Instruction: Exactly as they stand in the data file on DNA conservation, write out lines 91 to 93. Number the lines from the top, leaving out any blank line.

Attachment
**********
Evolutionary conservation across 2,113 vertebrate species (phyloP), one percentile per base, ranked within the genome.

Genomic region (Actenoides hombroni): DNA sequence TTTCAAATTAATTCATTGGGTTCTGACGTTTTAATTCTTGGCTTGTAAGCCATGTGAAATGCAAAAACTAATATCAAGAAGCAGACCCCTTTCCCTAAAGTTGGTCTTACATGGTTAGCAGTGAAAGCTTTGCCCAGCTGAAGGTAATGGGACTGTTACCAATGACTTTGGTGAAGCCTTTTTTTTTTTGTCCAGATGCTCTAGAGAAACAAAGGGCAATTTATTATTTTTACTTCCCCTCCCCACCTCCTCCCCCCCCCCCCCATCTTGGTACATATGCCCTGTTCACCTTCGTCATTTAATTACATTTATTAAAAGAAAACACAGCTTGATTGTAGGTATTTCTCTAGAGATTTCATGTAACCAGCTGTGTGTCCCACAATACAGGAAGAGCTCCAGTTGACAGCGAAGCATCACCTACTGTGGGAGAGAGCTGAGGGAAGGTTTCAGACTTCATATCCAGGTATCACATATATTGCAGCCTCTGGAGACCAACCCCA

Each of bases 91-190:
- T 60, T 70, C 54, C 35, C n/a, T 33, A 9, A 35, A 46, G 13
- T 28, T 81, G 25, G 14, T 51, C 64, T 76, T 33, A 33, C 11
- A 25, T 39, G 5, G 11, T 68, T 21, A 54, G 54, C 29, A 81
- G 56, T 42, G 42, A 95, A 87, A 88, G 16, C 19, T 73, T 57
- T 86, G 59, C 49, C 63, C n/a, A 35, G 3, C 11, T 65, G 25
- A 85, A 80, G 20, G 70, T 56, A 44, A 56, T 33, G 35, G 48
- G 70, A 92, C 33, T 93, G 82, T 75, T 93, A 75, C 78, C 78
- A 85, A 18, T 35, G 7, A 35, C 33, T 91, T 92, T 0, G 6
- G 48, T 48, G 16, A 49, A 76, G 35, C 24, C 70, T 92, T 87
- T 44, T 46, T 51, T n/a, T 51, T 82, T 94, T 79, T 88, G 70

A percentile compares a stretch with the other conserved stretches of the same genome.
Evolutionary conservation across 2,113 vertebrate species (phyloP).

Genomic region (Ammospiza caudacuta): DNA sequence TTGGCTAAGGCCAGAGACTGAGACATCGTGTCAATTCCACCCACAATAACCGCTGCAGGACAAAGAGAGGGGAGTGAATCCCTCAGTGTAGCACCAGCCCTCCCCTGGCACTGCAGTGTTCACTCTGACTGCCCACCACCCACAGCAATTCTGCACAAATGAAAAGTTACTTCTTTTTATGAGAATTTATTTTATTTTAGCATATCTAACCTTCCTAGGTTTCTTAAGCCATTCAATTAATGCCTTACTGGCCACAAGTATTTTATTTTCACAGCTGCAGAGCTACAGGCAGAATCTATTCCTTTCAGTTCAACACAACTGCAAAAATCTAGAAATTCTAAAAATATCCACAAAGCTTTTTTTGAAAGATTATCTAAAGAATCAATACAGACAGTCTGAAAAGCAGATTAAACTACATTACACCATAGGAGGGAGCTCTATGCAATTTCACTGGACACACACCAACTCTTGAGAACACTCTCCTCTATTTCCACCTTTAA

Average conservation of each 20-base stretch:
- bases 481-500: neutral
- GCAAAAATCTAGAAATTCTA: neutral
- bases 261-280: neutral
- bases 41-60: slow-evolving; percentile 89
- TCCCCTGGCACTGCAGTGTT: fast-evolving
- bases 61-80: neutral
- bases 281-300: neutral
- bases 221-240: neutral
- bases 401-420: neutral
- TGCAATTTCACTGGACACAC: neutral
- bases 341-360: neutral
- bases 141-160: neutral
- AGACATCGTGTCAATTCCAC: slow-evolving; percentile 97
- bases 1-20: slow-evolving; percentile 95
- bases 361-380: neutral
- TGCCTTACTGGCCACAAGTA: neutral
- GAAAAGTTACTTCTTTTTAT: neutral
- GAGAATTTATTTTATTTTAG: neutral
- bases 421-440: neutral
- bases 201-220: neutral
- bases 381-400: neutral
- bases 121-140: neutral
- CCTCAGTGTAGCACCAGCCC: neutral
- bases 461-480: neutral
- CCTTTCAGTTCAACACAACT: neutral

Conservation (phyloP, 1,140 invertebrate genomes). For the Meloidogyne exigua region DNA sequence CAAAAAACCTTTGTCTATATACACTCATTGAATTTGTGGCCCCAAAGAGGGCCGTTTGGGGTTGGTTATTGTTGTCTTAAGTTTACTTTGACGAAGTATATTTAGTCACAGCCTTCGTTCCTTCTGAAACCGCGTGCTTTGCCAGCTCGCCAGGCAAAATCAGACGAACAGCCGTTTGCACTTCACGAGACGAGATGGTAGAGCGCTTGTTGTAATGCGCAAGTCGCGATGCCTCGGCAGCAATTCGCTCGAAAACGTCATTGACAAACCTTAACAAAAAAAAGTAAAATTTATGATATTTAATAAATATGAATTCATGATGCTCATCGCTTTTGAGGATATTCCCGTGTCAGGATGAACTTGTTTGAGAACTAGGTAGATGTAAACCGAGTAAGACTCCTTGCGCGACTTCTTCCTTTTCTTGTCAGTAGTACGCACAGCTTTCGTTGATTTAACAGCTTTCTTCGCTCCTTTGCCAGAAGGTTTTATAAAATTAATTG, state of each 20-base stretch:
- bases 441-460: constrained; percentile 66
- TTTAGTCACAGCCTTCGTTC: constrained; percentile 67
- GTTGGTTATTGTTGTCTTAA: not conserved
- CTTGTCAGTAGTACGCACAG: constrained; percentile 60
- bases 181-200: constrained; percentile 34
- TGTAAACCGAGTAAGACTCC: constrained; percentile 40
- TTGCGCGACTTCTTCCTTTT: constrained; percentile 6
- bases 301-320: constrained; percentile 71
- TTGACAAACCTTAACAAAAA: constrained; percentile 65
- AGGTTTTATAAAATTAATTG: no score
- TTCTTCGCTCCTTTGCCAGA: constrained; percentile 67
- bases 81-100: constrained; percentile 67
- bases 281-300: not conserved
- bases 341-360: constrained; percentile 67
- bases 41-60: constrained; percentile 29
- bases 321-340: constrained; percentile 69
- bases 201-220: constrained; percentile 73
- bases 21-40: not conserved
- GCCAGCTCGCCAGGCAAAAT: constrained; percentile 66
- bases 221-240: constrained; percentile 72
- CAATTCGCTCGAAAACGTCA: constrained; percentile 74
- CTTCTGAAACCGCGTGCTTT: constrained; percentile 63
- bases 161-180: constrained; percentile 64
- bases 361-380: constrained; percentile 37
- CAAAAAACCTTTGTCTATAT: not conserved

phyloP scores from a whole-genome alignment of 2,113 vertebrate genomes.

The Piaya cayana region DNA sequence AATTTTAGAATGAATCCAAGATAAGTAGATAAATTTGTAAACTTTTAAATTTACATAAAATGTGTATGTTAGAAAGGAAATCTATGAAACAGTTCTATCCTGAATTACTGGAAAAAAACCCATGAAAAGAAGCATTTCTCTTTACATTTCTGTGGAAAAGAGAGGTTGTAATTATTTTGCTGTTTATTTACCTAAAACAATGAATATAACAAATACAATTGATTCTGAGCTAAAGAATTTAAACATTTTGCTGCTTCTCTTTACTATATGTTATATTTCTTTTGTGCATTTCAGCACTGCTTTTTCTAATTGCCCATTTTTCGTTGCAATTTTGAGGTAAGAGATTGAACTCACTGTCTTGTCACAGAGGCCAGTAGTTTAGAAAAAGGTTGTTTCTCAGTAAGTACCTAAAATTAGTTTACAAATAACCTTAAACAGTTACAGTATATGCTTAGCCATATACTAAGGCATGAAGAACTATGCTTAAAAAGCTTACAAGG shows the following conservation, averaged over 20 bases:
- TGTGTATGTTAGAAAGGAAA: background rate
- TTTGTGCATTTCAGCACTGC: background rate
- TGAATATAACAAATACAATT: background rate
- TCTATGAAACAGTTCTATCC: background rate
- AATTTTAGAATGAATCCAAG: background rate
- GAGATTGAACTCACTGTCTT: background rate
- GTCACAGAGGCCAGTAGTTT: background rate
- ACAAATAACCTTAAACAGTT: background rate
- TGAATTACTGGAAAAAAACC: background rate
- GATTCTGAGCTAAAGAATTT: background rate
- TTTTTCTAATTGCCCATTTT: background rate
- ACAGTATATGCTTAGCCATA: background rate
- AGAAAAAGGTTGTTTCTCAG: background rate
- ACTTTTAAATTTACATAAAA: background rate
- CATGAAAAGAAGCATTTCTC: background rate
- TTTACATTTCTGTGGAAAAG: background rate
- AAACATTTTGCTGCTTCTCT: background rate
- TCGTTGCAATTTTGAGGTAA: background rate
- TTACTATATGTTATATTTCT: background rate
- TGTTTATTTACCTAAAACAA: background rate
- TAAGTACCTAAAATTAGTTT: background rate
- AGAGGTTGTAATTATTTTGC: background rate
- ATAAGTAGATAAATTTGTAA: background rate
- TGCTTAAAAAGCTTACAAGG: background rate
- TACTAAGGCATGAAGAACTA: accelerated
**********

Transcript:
- TAAGTACCTAAAATTAGTTT: background rate
- AGAGGTTGTAATTATTTTGC: background rate
- ATAAGTAGATAAATTTGTAA: background rate